Bereavement quilts can take many shapes. Examples of various types I have made appear in the following sequence. Bereavement quilts that are either t-shirt or tie quilts are shown under those two headings.
Traditional Bereavement Quilts
Sleeping under a quilt made from the clothes of your lost one can be very helpful in the painful process of grieving. The design of such a quilt can be left up to me or it can be a collaborative effort. Below are some of the traditional bed quilts I’ve made:
Helping her Girls with the Loss of their Young Father
Cheryl lost her husband suddenly when he was only 40 years old. Her daughters Lizzie and Chloe were very close to their father and Cheryl wanted to do something positive to help her girls. She sent me a huge box of shirts of all kinds, but I discovered he had an equal number of light and dark shirts, which cried out “log cabin quilts”. Below is the first quilt I made for the youngest daughter Lizzie:
Lizzie had chosen her dad’s red bandana from her quilt, which I used as the centerpiece for each block.
Chloe had chosen a blue bandana, which I used in her quilt. Chloe is a gifted figure skater, so I made a figure eight in the center of her quilt:
Trousers were used for the borders of all three quilts.
The last log cabin quilt was made for Cheryl:
Raising two daughters suddenly on her own, dealing with her own grief as well as theirs, Cheryl is an amazing woman struggling in a difficult situation. She wrote: “… I love when I look at my log cabin that I picture the shirts and I picture Eric in the shirts… The quilts are so great to have around – much better than a sad closet full of clothes. This was one of the nicest things I could have done for myself. I just can’t get over it.”
I also made three t-shirt throws for Cheryl and the girls, which I am displaying on the Bereavement T-Shirt page.
Mother, Daughter, Granddaughter
Sarah sent me 54 shirts belonging to her father, whom she was very close to and missed very much. I first made the following simple quilt for her mother, who had chosen most of the shirts for her husband and I knew she would recognize each separate block of material:
The centerpiece contains a beloved poem printed on fabric with embellishments made from several ties belonging to her husband:
For Sarah, I made a large quilt that was slightly smaller than a bed-sized quilt, but managed to use 50 of the 54 shirts. The poem that both mother and daughter loved was embroidered around the border of Sarah’s quilt.
Below is a detail of Sarah’s quilt, showing the embroidery and the quilting pattern:
Last, but not least, is Charlotte’s “beautiful yellow quilt”. Charlotte was two when this quilt was made for her. I got the idea from a quilt designed by Kaffe Fassett, although I didn’t follow his pattern rigorously.
Below is a picture of Charlotte on her quilt, with her mother’s quilt below it.
One reason Charlotte calls this quilt her “beautiful yellow quilt” is that the back is made out of yellow minky, soft and luscious.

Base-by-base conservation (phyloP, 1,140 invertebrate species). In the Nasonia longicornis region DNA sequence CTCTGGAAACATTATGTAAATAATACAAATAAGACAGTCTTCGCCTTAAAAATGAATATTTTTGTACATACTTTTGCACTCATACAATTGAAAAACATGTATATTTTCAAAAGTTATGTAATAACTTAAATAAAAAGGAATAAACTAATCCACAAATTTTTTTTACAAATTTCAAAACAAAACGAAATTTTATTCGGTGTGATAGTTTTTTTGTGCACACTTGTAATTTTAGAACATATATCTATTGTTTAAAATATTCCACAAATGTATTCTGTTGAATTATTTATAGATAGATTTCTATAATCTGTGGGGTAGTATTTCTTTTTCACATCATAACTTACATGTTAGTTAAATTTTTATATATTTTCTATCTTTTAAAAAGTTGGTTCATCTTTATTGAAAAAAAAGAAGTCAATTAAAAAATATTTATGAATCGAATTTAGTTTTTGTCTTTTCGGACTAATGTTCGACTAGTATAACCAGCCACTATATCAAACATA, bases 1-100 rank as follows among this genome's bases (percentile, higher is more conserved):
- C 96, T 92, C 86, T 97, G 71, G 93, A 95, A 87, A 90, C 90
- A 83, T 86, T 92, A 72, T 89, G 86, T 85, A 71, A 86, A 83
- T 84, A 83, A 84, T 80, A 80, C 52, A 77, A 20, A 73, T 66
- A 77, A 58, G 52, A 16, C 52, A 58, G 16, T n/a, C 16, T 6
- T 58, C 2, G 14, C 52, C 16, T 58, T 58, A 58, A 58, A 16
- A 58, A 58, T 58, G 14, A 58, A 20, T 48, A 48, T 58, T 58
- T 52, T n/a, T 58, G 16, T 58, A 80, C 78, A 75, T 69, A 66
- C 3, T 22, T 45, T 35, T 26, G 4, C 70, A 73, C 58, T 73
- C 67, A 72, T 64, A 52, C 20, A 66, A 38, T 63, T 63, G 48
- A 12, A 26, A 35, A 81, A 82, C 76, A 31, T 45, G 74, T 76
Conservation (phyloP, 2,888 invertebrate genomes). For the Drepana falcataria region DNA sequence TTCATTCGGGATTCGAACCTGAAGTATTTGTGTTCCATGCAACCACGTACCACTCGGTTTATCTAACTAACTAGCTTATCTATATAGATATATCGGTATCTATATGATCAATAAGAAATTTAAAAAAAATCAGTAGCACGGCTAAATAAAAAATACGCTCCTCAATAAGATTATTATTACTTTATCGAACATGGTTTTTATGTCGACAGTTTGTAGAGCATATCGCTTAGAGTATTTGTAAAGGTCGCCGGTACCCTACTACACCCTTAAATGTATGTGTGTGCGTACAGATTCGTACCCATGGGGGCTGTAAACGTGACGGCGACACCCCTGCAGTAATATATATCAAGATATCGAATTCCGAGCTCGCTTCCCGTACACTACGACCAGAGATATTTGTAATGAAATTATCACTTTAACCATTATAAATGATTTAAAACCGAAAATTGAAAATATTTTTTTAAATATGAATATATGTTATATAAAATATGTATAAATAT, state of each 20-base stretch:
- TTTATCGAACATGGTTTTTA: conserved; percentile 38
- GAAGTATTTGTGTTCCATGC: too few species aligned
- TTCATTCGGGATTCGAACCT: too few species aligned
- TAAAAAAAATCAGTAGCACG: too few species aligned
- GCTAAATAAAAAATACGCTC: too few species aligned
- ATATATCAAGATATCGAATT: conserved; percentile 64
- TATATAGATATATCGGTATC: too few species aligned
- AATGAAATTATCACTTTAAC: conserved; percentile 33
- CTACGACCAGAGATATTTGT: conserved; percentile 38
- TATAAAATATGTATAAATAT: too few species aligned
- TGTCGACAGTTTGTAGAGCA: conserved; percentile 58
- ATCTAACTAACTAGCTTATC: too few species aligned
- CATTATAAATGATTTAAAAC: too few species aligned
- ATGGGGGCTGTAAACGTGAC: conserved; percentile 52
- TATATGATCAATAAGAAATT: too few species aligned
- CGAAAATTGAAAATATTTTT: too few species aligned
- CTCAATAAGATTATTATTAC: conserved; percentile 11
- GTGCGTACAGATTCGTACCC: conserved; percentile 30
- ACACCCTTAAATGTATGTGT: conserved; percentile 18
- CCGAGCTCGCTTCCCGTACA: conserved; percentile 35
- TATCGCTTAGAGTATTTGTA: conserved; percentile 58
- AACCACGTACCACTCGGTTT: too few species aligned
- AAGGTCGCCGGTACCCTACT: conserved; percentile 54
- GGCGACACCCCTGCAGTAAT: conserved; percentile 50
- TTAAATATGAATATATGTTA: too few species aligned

A Mother’s Gift to her Kids
Above are some of the 52 shirts and trousers that I received when commissioned to make a number of bereavement quilts for a young family who had lost their father. I checked through the clothes and came up with about five designs each for Luke and Lisanna, ages 9 and 7.
Luke’s Quilt – I first made the Contemporary Log Cabin Quilt below for Luke:
Most of the shirts were so well cared for they looked new, but the turquoise one used above had to be a favorite, for it was frayed around the cuffs. It was one of my favorites as well. All the material used in this quilt except the backing came from the father’s shirts and trousers. Trousers make good border material.
Lisanna’s Quilt – I made a Ribbon Quilt for Lisanna, using two different shirts for each color except the orange middle.
This was a deceptive pattern, since I had to be very careful about the pieces I used, making sure that they were the same throughout. It goes much quicker if you have only one material for each color, instead of two. But the result is stunning, I believe.
I was told that the kids loved their quilts. See below for a picture of how they felt when they got their quilts (I made both kids a smaller throw to have something more their own size).
One Family – Three Quilts – A Collaborative Effort
A family lost their beloved husband/father at the age of 50. Using the husband’s clothes, I made the three quilts shown below. The mother’s queen-size quilt was made from eight shirts and two pairs of trousers and featured a unique design chosen by the mother. The outer border was fashioned from black dress jeans her husband was wearing on their first date. The mother chose the purple fabric used for contrast.
The second quilt was a queen-sized quilt for the daughter, which featured a beautiful butterfly design chosen by the teen-aged daughter, who also chose the color blue for her contrasting fabric. The outside blocks were made from an additional eight shirts/ Borders were fashioned from two pair of trousers.
In the third quilt, made for both mother and daughter to share, I chose the double wedding ring design and used three flannel shirts and a pair of his flannel pajamas. Forest green flannel was chosen by the client for the background.
The quilt shown above is a good example of a contemporary quilt, although I believe all quilts have their roots in the past. This beauty was the brainchild of my customer who wanted a quilt made for her mother using her mother’s father’s clothes. She wanted the buttons on his shirts to show in some blocks as well as some of the pockets and of course other memorabilia from her grandfather’s life as a pilot.
This contemporary quilt takes traditional blocks (Mariner’s Compass, Snail’s Trail) and combines them with family pictures, photos of Ben, memorabilia, logos from shirts, and family treasures such as bits of his baby blanket (at the top) and part of his christening outfit (center of quilt). Really, contemporary is simply bringing the past up to the present time.
Other Contemporary Quilts
Below are more quilts I would consider contemporary, even though they contain elements of the traditional quilt:
One of thirteen quilts made for a large extended family from the clothes of the mother of my customer Deonna. This is certainly a more contemporary use of the traditional block. And the clothes were gorgeous and inspiring to work with.
Bluebell Woods of England
Jan was very specific about what she wanted when she brought me her mother’s clothes. She wanted something close to a photograph, nothing cartoon-like or abstract. Her mother had grown up in England near the famous Bluebell Woods and often spoke of walking among the bluebells and how beautiful and peaceful it was. The blue flowers gradually turn purple as the season progresses, which is a good thing, because most of the clothes were lavender and purple. I used a picture from the web for a template. Jan loved her quilt, which I made as a throw but which can obviously be used as a wall hanging.